NASA boffins say that they have identified an amino acid, one of the key building blocks of Earth-style life, in material recovered from a comet far out in space. They say this supports the idea that life may be commonly found throughout the universe, and that they have eliminated the chance that the cometary sample has been contaminated by Earthly life.
The sample in question was scooped from the comet Wild-2 in 2004 by the NASA space probe Stardust, which was launched a decade ago in 1999. Having made a close pass to the comet and picked up some of its substance, Stardust then dropped the sample capsule back to Earth in 2006. The main probe, remaining in space, is now to head out again to investigate the comet Tempel-1.
Meanwhile on Earth, boffins analysing the returned "aerogel" collectors soon discovered traces of glycine, an amino acid used by earthly life in building up proteins.
However, "it was possible that the glycine we found originated from handling or manufacture of the Stardust spacecraft itself," according to NASA's Dr Jamie Elsila. The scientists have since carried out isotopic analysis of the carbon in the sample, finding that it contains too much carbon-13 to be from Earth.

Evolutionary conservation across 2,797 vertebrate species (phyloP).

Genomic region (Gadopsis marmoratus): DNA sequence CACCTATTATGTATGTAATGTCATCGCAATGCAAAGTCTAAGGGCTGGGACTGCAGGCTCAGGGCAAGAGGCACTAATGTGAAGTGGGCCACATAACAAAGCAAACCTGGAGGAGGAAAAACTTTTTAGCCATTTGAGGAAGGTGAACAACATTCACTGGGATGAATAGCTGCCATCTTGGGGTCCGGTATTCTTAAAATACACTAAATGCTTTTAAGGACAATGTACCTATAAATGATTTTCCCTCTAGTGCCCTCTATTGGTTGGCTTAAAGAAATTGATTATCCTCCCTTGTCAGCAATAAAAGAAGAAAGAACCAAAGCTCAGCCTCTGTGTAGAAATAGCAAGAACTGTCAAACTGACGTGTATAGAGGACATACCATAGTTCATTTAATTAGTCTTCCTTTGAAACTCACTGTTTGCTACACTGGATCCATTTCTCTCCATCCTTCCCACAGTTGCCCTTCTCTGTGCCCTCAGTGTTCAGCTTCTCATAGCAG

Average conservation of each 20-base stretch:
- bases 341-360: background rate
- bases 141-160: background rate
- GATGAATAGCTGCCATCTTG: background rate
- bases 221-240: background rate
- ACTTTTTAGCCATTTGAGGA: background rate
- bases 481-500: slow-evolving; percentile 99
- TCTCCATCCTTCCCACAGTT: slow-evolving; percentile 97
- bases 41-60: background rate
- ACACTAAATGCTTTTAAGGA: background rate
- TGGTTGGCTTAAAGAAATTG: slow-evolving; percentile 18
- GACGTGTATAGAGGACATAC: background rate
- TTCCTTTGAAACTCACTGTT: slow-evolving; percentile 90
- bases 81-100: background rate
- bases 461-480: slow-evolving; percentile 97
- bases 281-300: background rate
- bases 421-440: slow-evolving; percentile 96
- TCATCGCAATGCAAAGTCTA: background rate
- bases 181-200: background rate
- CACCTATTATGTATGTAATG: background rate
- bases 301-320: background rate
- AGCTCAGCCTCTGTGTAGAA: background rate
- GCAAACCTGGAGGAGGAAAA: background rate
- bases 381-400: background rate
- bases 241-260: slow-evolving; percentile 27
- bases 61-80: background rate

"We discovered that the Stardust-returned glycine has an extraterrestrial carbon isotope signature, indicating that it originated on the comet," says Elsila. In his view, this signifies that the basic chemicals from which life can arise may be commonly found beyond the solar system, suggesting that life would be more likely to arise on other worlds.
"The discovery of glycine in a comet supports the idea that the fundamental building blocks of life are prevalent in space, and strengthens the argument that life in the universe may be common rather than rare," says Dr Carl Pilcher, Director of the NASA Astrobiology Institute.
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